In measure bold, and way ahead of time,
From childish lips the young lad issues rhyme;
A verse, where painted with a fright'ning skill
Is ugsomeness enough to make one ill.
Parnassus echoes with the dismal sound,
And arty sisters, fearful, go to ground.
But Hermes (he who holds the snaky staff),
Does wryly smirk, and then does start to laugh,
Quoth he, "This tortured song, tho' short on style,
Does bring my godly chops to mirthful smile,
And tho' the tale be gruesome, foul and wrong,
Mayhap this crazy, queasy kind of song,
A sponsor from th'Elysian fields will find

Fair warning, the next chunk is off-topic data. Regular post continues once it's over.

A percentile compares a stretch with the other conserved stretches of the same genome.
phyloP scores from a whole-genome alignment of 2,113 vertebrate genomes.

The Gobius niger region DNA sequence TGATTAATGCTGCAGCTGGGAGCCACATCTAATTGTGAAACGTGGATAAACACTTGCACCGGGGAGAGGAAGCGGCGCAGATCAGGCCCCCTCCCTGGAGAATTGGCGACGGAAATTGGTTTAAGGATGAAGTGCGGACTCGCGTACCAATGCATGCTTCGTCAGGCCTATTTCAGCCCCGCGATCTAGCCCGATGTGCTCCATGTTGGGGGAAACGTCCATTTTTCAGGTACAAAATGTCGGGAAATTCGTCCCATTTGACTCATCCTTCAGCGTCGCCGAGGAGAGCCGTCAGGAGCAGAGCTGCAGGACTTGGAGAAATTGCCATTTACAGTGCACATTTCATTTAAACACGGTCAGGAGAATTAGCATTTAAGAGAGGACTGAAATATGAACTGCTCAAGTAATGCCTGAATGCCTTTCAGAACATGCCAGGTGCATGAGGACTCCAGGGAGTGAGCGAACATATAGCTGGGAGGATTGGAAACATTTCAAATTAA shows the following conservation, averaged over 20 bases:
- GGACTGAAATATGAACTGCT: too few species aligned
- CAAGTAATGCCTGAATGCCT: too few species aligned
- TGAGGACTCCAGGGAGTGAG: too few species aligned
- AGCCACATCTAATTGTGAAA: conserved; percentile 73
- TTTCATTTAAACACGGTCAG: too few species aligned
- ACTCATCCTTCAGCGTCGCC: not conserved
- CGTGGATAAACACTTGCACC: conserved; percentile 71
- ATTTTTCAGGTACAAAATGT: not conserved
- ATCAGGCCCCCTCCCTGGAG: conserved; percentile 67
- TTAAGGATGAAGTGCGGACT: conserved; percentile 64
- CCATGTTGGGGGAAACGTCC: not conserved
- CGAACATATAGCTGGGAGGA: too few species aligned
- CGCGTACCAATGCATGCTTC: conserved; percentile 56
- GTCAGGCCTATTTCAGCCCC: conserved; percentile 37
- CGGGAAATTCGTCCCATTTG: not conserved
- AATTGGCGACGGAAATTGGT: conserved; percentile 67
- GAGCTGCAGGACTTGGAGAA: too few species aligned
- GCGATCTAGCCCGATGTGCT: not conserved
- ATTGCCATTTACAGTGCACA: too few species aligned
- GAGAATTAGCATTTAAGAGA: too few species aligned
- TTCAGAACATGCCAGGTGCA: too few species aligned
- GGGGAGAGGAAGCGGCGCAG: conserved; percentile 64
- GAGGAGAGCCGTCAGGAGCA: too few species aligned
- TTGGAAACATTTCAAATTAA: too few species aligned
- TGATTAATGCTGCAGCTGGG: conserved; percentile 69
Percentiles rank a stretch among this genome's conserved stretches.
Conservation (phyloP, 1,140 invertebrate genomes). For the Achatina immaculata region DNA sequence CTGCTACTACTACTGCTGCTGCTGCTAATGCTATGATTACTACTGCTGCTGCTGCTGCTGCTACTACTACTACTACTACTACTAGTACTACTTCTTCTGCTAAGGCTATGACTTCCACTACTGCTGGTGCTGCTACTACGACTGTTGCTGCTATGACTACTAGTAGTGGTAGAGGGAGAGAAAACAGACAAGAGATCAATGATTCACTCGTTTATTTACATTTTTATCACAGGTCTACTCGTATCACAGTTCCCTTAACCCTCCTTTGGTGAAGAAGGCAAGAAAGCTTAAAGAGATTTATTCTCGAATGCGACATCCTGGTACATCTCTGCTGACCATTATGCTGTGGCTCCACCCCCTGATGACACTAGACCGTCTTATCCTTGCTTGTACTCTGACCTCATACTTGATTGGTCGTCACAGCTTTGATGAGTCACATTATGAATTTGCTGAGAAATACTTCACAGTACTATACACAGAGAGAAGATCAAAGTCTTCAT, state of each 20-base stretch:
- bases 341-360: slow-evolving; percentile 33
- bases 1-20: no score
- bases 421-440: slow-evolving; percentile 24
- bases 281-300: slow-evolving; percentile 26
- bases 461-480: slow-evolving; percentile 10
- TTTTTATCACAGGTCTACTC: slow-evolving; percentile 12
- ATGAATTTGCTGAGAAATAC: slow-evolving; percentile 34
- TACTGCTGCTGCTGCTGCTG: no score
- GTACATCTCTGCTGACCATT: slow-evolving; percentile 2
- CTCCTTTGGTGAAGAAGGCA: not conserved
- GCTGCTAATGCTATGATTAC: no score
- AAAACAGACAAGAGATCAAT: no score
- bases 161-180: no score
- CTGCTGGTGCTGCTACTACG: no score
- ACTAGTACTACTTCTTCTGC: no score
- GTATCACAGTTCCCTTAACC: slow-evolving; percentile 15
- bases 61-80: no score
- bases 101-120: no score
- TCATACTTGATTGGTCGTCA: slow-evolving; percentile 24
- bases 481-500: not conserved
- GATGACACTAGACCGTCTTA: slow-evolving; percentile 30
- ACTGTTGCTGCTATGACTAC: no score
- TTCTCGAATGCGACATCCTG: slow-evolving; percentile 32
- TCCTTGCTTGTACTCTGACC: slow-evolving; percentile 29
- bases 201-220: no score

Who's strong of stomach, and is broad of mind.
Alack! No wordsmiths wish their hard-won fame,
Be turn'd to bitt'rest infamy and shame:
The minstrels, bards and playwrights do not queue
To gladly have renown flush'd down the loo.
The godly messenger does sling his hook
And leave the stuck-up wordsmiths to their books:
For Hades beckons as a likely source,
Of souls more sordid, vile and coarse.
The quest is easy, as is soon reveal'd
An English Lord upon a danksome field:
With twenty whores around him in a knot,
He greets the messenger with pistol shot.
"Lord Byron! Yes! Of course! The very man!
To patronise the youthful poet Dan!"
The god with chuckle sees his supine prize,
Debauched as usual, red and bleary-eyed.
(But just in case his Lordship might say "no",
He gets him pissed and high on special "snow").
This tale does aim to show in pithy line,
How are the fates of man and god entwined,
And how, by guile and want of sobriety,
'Twas possible to have a Byron Society.